Transporting Your Dog under Californian Law
(A guest post by Sally Keys). For many pet owners, ensuring their dog obtains all the exercise he needs involves driving him along to picnics, days out on the beach, or social gatherings. However, allowing dogs to travel ‘loose’ in the car puts their lives at risk, as well as ours, and we need to take special precautions to ensure that our negligence does not result in damage or loss of life. These are just a few pertinent regulations with respect to driving with a dog in your vehicle in California:
Dogs in Cars
A law vetoed by then-Governor Schwarzenegger in 2008 sought to make it illegal to drive with a dog on one’s lap. However, although the law did not go through, the LAPD has announced that it intends on ticketing people with dogs on their laps for ‘driving at an unsafe speed’, since there is no safe speed at which to drive with a pet on one’s lap.
To be on the safe side and to ensure your dog does not cause any accidents because of your negligence, it is best to travel with your dog secured to the car via a dog seat harness or dog travel bag with its own harness.
Although keeping your dog in a large transport carrier will stop him from flying to the windshield in the case of impact, it won’t necessarily prevent him from being injured. If you are travelling at a high velocity, the impact of your dog against his transport carrier can be significant, so a dedicated seat harness/dog seatbelt is the way to go.
Preparing for Travel
Pet owners often complain that their dog is not a happy camper in a crate or bag. To reduce anxiety and prepare for travel, owners should ensure that the dog releases pent-up energy at home through games such as tag, hide and seek, and treat-seeking. Dogs should exercise and stretch their limbs and get their hearts racing for the hour leading up to travel time, so they see see their bag or crate as an opportunity to sleep and recover after so much activity.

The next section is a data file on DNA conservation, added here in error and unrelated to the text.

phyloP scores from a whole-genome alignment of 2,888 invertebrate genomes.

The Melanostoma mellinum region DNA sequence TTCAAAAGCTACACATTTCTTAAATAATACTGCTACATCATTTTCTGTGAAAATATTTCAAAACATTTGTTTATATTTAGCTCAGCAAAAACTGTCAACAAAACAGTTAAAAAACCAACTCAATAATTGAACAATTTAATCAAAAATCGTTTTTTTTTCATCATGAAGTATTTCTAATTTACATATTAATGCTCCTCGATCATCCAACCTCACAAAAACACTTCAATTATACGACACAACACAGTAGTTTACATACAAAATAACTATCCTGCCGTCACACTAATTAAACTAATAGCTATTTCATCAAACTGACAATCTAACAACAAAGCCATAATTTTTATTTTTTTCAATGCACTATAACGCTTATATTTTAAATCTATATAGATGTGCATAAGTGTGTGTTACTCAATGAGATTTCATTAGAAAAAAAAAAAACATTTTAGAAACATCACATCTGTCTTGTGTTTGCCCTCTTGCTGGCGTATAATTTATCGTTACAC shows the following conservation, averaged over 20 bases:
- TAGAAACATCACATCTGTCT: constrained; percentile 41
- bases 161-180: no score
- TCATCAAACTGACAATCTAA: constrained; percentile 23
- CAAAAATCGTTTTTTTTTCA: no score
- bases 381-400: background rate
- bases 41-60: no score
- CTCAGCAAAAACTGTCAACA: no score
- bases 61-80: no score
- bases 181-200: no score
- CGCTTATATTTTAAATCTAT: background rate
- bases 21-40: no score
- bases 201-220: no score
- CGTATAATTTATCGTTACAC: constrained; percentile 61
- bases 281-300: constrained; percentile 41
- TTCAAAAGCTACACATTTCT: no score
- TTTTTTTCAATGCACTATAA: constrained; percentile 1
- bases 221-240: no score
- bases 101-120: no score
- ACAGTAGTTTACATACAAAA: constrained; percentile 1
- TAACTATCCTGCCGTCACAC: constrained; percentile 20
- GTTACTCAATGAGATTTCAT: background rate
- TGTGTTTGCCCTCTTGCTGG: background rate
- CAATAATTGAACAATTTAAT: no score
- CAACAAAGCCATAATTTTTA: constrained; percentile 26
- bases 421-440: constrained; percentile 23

Dogs, Trucks and Other Loading Vehicles
Article 23117 (a) of the California Motor Vehicle Code 23117 states that drivers cannot transport animals in the back of a vehicle in a space intended for any load on the vehicle on a highway, unless the space is enclosed/has side and tail racks to a height of at least 46 inches from the floor.
Alternatively, the driver should prevent the animal from being flung out or escaping – i.e. the pet should either be cross-tethered to the vehicle or kept in a secured container or cage, in such a way that it cannot fall, jump, or be thrown off the vehicle. There are exceptions to the rule (e.g. dogs used for ranching or farming), but in general, the aim is to keep pets (and other vehicles and persons) safe when they are travelling in an open space (such as the back of a pickup truck).
Never Leave Your Dog in the Car Alone
Dogs should not be left alone in the car, especially under inclement conditions. The recently passed law known as the ‘Right to Rescue’ act allows good Samaritans to smash windows and break into a vehicle to save an animal from a hot vehicle, under certain conditions, including having checked to see the car cannot be opened, observing the animal is suffering harm or is in imminent danger, etc.
Under California Penal Code Section 597.7, meanwhile, when conditions are too hot or too cold, or if there is inadequate sustenance or ventilation, it is illegal to leave a pet unattended in a motor vehicle.
When transporting your dog, it is important to be one step ahead of the law. Always think of your own and others’ safety, as well as that of your dog. Even if you are driving in a state that does not require your dog to wear a dog seat harness, injury or death could result from failing to use one. Remember that your dog should be seen as another companion – one that is not left alone in the car, exposed to inclement conditions, or given the possibility of falling or jumping off a vehicle. Your dog is a loyal friend who loves you unconditionally, so be sure to respond with the loyalty he deserves when you are on the road.